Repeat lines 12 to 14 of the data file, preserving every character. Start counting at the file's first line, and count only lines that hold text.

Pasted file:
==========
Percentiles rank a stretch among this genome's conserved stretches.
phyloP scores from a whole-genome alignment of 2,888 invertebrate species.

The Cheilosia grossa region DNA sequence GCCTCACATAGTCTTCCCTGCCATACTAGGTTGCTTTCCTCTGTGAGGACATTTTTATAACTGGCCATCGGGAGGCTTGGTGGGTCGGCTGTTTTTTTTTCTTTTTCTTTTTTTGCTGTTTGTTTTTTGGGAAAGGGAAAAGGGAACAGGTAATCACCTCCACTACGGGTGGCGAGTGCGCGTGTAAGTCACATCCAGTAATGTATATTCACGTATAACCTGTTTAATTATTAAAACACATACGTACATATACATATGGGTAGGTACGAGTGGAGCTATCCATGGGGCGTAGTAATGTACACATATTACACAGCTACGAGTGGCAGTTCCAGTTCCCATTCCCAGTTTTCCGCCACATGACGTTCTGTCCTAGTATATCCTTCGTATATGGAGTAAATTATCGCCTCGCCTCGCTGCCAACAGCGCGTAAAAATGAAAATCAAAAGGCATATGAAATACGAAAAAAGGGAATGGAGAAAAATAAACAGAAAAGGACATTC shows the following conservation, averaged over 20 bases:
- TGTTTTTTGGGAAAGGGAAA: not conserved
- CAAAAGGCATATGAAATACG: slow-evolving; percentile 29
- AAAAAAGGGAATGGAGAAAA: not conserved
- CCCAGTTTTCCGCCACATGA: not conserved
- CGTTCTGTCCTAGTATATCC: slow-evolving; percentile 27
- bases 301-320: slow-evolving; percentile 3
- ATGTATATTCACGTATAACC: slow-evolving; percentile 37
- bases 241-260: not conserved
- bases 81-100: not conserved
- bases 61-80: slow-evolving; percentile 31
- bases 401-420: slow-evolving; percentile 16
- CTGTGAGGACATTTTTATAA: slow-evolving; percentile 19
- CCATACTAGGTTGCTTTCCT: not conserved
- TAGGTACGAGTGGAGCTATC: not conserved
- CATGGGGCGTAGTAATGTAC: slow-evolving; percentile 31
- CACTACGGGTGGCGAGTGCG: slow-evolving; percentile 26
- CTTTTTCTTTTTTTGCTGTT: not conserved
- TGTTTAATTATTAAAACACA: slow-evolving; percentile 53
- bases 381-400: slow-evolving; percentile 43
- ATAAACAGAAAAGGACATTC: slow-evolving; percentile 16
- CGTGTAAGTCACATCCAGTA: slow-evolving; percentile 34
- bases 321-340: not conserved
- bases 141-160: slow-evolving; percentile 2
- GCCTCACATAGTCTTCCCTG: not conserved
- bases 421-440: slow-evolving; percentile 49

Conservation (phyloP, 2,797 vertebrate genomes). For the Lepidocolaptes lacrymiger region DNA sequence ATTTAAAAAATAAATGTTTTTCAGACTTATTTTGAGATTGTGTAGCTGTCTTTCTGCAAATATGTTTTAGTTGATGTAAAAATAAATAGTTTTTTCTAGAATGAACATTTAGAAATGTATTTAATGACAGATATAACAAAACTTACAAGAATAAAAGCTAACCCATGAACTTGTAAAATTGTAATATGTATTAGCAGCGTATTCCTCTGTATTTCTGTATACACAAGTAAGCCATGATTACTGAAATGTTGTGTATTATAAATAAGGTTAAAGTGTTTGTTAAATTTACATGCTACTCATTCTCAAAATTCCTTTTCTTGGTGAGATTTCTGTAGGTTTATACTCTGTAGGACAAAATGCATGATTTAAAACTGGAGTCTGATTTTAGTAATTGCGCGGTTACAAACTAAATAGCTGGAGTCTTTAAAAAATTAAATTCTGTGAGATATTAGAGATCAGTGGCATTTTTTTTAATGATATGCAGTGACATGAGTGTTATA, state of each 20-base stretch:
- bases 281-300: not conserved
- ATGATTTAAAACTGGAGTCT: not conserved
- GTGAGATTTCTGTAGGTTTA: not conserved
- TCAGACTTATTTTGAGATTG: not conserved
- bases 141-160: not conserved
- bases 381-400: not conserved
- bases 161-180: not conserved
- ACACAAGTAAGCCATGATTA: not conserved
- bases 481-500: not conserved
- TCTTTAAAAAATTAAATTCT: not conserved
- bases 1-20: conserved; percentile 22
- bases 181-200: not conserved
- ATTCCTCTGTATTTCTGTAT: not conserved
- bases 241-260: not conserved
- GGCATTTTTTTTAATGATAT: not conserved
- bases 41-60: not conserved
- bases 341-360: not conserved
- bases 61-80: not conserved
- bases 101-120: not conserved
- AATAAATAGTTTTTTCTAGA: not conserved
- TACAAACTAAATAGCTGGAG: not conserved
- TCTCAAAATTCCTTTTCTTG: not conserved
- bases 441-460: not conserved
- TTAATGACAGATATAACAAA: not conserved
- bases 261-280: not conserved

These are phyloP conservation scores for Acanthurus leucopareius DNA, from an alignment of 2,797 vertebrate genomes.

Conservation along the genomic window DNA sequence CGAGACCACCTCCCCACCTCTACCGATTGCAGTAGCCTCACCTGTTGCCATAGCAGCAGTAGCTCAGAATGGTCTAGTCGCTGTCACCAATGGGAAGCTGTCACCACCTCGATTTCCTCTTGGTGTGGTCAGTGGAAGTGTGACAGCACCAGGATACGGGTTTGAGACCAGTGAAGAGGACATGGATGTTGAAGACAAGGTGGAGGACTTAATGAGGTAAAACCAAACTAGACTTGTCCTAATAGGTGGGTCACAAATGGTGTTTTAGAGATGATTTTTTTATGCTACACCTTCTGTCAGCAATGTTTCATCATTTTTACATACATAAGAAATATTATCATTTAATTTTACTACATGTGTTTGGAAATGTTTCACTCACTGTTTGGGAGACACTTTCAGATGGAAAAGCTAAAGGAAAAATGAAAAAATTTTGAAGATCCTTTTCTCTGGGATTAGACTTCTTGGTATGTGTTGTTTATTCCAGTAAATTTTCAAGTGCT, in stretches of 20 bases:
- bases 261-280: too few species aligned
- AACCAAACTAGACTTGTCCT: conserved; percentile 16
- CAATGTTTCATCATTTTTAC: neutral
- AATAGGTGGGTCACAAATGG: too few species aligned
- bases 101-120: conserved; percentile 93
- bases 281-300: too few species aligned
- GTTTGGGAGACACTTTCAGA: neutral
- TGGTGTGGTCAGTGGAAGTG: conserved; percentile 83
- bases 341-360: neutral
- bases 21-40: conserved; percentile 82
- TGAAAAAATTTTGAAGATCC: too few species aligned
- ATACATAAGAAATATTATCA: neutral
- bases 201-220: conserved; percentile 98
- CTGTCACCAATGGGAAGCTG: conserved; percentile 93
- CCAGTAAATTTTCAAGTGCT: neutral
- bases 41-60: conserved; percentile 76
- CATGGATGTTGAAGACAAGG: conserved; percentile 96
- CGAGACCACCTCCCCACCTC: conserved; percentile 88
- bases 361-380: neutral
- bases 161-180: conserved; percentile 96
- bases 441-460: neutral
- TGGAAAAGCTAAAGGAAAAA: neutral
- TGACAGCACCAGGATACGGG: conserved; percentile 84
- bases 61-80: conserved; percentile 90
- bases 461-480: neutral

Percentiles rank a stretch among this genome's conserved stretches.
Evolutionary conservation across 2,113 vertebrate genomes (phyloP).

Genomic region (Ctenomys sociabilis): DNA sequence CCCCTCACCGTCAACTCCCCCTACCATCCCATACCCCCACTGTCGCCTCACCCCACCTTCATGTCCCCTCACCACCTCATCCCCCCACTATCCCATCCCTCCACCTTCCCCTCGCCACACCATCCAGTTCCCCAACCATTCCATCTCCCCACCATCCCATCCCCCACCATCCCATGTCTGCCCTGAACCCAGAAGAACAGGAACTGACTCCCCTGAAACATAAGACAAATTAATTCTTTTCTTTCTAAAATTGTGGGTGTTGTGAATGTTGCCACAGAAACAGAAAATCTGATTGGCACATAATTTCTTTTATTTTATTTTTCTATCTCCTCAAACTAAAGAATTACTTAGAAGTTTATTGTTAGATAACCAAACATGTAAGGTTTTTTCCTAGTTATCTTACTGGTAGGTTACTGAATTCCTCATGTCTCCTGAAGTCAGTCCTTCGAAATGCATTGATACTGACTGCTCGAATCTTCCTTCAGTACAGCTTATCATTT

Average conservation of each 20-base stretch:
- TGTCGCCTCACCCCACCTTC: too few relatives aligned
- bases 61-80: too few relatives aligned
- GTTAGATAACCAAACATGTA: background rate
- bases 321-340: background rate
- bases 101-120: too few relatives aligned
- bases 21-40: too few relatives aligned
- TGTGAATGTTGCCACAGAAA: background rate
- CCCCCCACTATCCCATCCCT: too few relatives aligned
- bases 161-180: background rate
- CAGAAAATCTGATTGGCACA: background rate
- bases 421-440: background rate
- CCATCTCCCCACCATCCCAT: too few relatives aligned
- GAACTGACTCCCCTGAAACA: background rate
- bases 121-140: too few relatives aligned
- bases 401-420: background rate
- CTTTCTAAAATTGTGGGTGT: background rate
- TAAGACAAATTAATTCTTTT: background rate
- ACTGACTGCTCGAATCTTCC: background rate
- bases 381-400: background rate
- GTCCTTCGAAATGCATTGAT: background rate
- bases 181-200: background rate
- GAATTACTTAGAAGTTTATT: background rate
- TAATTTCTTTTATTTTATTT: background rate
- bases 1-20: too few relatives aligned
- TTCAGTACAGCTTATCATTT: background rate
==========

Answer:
- bases 81-100: not conserved
- bases 61-80: slow-evolving; percentile 31
- bases 401-420: slow-evolving; percentile 16